Marine Lieutenant Colonel Edwin N. McClellan served on active duty from 1907 to 1936. His time was spent on board the USS Wisconsin (BB-9) as part of the Great White Fleet and, from 1912 to 1913, in command of the Marine mounted detachment in China. In April 1923, while serving as the first head of the Marine Historical Section, he published “How the Marine Band Started” in Proceedings. In these edited excerpts, he details how the band came to be.
It was not until 1800 that the Marine Band had its inception; and like every one of the Marine bands playing today, it was composed of volunteer musicians from the line.
At the end of the Revolution in 1783, the American people looked upon the soldier, sailor, or Marine as a man out of a job. He was; and until 11 July 1798—when Congress authorized the Marine Corps—the only Marines were those serving in the state navies, and a few on board the frigates of the “New Navy” in 1797.
William Ward Burrows, the first Marine Corps major commandant, fathered the Marine Band. The first headquarters of the Corps was under canvas outside Philadelphia, then the nation’s capital. When the capital moved to Washington in 1800, with it went the Marine Corps. Major Burrows proposed to Secretary of the Navy Benjamin Stoddert that the Marines organize a band of musicians to be stationed “at the seat of government,” where headquarters must always be. He told him the law had authorized “thirty-two drums and fifes” and that the “drum and fife major could act as leader of the proposed Marine Band.” The Secretary quickly approved.
Orders were issued to recruiting officers to send to headquarters all recruits who could play musical instruments. There was soon a sufficient number of fifers, drummers, and privates gathered in Washington to form the band. The records show that the first purchase of instruments was made on an order issued 31 August 1800 by the Commandant to First Lieutenant Edward Hall in Philadelphia to procure two French horns, two C clarinets, one bassoon, one bass drum, and reeds for the clarinets and bassoon. Hall was advised to have a “judge of musical instruments” select them. The drum could not be obtained, and the problem remained difficult to solve. The band did the best it could without it.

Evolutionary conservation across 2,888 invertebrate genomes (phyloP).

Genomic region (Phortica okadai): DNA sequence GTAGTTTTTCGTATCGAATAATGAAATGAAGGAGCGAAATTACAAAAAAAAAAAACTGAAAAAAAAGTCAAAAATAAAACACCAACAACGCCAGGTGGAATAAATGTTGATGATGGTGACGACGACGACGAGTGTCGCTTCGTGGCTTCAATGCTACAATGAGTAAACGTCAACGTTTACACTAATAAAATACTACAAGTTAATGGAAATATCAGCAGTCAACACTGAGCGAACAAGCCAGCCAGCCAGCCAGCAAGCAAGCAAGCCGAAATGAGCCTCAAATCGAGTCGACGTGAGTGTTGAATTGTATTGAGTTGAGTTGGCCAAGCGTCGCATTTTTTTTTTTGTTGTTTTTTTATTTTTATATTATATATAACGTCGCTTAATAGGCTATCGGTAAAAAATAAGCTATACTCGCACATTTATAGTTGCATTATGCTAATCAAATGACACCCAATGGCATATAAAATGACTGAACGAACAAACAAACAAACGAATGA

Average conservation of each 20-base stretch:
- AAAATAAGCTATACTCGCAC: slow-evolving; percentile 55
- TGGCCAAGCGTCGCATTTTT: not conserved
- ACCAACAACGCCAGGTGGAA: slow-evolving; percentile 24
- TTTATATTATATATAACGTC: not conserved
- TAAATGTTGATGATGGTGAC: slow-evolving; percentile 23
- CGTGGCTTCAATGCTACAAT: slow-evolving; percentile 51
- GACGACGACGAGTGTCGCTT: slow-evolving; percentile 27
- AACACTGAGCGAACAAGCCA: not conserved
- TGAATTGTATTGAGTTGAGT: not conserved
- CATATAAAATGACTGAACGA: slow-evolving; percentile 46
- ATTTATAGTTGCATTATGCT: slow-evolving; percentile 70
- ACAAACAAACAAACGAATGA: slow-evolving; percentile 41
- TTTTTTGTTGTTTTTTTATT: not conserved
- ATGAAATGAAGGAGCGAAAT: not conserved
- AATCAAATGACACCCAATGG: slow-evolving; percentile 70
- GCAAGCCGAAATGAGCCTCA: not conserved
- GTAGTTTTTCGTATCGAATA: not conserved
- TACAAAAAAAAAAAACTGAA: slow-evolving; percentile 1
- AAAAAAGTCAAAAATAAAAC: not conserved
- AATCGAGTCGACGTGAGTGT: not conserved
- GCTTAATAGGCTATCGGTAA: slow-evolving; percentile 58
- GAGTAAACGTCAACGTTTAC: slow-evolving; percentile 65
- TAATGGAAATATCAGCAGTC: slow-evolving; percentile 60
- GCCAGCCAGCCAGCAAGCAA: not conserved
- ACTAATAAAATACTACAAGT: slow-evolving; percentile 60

The first important appearance of the band was at the inauguration of President Thomas Jefferson on 4 March 1801. The next was in Washington on that Fourth of July. “At about twelve o’clock,” The National Intelligencer wrote, “the President was waited upon by the heads of Departments, and other officials civil and military, foreign diplomatic characters, strangers of distinction, the Cherokee Chiefs on a mission to the seat of government, and most of the respectable citizens of Washington and Georgetown. . . . Lieutenant Colonel Burrows, at the head of the Marine Corps, saluted the President” while the Marine Band played “with great precision and with inspiring animation the President’s March,” as the Marines “went through the usual evolutions in a masterly manner, fired 16 rounds in platoons, and concluded with a general feu de joie.”
Late in July, Captain Warton in Philadelphia wrote the Commandant that he had met with Frayley the drum-maker who was to show him a bass drum, which if not suitable he would not accept, but that Mr. Frayley had promised to make one of any quality required. There is no further mention of the drum, so this last attempt seems to have been successful.
So the Marine Band, highly appreciated and warmly commended, continued its informal existence for many years. It was not until 1856 that Congress took any specific notice. That year, President Franklin Pierce approved legislation giving $4 additional monthly pay to the members of the “Corps of musicians known as the Marine Band, stationed at the Navy Yard in Washington City.”
Finally, in 1861, President Abraham Lincoln approved an Act of Congress that authorized one principal musician and 30 musicians for band, in addition to the drum major, who had been authorized since the beginning of the Corps. Recognition had finally been given to the band, the President’s Own, that has played for every President except George Washington.